@@@@@ (5 out of 5)
To uncover the identity of a mole in the CIA, John Wells must go undercover again. A long time earlier, he had spent years with Al Qaeda in Afghanistan and Pakistan. At the time, he was the CIA’s only source of first-hand information from the scene. This time, the plan is for him to revert to his terrorist identity, contrive to be captured by American forces in Afghanistan, and then rendered by the CIA to a black prison site in Bulgaria. There, his assignment is to befriend a fellow prisoner, a senior officer in ISIS. The agency believes that this man can identify the mole.
Meanwhile, a potentially catastrophic terrorist operation is being planned in Syria. ISIS is attempting to produce a large quantity of the nerve agent sarin. We can be sure that this plot will intersect with the story of the CIA mole—and that John Wells will become involved in thwarting it.
Wells is uniquely well suited for this assignment. He is fluent in Arabic and the southern Afghanistan dialect of Pashto. He is a Muslim, having converted from Christianity while embedded in Al Qaeda. A former Special Forces soldier and CIA officer, Wells is as tough as they come, even now that he is past 40 years of age. And his handler, Ellis Shafer, is brilliant—and he has the President of the United States on the latter-day equivalent of speed-dial.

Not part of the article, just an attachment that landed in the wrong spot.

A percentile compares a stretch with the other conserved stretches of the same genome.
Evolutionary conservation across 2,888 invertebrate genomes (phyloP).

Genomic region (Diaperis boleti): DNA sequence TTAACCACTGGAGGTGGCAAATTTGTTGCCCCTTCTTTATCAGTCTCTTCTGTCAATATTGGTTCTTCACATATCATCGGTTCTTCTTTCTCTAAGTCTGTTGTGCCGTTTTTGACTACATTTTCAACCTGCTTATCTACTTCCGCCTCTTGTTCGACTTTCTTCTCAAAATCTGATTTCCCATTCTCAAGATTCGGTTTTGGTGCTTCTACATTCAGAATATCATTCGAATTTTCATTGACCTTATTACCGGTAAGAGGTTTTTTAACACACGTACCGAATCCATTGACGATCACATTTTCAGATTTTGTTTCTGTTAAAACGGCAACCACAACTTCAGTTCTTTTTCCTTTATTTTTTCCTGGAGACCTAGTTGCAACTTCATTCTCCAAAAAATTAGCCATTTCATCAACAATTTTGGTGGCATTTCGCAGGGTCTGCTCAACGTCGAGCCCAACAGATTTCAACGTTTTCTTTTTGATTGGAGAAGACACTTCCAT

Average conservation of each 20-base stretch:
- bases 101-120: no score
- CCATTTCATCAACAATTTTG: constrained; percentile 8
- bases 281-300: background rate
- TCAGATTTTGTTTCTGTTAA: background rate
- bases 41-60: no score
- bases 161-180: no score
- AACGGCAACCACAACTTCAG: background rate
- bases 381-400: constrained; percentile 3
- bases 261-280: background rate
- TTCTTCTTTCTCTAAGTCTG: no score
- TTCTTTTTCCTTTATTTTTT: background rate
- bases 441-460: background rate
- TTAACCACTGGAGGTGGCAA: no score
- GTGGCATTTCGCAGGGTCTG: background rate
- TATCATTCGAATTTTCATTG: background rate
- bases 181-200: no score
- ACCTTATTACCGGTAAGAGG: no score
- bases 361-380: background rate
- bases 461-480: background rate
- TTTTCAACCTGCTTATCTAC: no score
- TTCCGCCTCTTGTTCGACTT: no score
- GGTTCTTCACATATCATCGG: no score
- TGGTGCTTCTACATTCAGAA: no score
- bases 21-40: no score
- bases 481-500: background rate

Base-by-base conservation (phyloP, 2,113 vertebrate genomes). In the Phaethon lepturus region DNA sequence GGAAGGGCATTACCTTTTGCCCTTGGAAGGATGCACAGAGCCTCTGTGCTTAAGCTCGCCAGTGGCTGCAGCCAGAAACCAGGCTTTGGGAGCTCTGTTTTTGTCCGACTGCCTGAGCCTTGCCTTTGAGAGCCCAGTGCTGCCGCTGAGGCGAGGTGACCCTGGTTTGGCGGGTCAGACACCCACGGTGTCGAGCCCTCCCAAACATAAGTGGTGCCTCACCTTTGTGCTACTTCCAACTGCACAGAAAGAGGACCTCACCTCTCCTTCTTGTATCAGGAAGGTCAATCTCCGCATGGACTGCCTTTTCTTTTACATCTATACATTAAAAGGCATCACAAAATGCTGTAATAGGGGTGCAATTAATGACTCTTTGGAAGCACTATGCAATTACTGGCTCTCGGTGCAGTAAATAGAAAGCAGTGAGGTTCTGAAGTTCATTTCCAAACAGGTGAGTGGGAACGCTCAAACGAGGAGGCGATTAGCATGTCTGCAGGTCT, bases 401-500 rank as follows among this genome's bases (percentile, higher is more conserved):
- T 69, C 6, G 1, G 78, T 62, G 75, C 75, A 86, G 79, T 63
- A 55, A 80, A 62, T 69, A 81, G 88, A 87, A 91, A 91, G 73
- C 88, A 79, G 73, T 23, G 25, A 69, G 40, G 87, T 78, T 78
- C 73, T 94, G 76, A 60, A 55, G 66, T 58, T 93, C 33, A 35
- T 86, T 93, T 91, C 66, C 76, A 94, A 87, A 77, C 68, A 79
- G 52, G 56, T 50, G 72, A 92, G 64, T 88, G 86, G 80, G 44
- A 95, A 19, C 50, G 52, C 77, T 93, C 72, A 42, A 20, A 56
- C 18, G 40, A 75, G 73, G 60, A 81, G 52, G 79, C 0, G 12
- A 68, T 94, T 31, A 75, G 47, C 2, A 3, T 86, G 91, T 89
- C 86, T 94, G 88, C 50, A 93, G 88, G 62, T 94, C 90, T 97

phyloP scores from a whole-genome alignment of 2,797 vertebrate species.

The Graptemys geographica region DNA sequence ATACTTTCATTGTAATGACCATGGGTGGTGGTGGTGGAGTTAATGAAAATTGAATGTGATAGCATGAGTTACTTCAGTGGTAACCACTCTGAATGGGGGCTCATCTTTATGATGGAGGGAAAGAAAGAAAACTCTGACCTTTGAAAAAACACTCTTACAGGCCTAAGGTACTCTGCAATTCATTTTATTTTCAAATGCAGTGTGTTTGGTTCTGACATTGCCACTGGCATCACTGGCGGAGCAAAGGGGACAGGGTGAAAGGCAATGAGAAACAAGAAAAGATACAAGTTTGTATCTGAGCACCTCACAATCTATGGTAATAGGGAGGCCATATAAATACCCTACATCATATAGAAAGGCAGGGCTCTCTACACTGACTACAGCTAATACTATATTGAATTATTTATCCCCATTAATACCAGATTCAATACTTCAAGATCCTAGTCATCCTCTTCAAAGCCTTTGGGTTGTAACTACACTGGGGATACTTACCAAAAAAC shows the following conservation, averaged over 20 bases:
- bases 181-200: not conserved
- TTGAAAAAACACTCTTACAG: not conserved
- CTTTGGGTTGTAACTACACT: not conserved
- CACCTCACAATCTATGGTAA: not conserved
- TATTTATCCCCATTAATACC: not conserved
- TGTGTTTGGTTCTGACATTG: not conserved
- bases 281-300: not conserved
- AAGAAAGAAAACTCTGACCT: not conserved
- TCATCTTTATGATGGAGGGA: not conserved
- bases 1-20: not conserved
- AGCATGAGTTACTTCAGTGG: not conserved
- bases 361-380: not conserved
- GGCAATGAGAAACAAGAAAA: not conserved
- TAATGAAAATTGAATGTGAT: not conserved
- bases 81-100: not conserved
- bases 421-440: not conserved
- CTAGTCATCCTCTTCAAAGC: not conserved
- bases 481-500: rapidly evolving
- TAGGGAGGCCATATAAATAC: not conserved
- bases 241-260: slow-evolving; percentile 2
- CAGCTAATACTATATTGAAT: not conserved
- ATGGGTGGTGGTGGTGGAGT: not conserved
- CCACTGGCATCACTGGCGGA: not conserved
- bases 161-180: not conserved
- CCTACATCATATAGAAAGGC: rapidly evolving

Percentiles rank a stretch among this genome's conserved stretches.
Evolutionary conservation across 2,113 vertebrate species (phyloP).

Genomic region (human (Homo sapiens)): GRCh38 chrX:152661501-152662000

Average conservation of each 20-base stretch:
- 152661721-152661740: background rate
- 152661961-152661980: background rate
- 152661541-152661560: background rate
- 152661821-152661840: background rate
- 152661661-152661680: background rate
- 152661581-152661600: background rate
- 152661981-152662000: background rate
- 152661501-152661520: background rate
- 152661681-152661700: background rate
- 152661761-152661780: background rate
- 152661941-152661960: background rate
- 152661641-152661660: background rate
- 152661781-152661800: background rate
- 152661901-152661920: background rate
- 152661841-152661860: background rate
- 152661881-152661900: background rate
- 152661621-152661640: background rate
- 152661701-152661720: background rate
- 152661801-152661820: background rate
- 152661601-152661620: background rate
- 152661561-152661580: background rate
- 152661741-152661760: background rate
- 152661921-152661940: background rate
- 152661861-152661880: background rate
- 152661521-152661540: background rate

Despite his unwavering commitment to protect his native country, Wells is reluctant to confront ISIS. He is long retired from the CIA. He has a two-year-old daughter, who is living with his ex-girlfriend. She has refused to let him move in with them, but he has rented a small home near hers in the hills of New Hampshire. Wells wants nothing more than to bury himself in the northern woods and the love of his family. Still, when he learns of the mole from an old friend in the Bulgarian intelligence service, he feels he has no choice but to help.
Working with Shafer and directly with the President, former CIA Director Vinny Duto, Wells sets out for Afghanistan and another perilous and punishing job for the agency. This is the set-up in The Prisoner, the 11th thriller in Alex Berenson’s extraordinary series of spy novels.
The John Wells novels invariably build suspense to the very end, with surprises around every corner. However, what sets them so far apart from other spy stories is the intimate knowledge Berenson has gained about his subject matter. He covered the occupation of Iraq for the New York Times in 2003-4, and his research skills are obviously considerable. The Prisoner is an excellent example of fiction grounded in fact.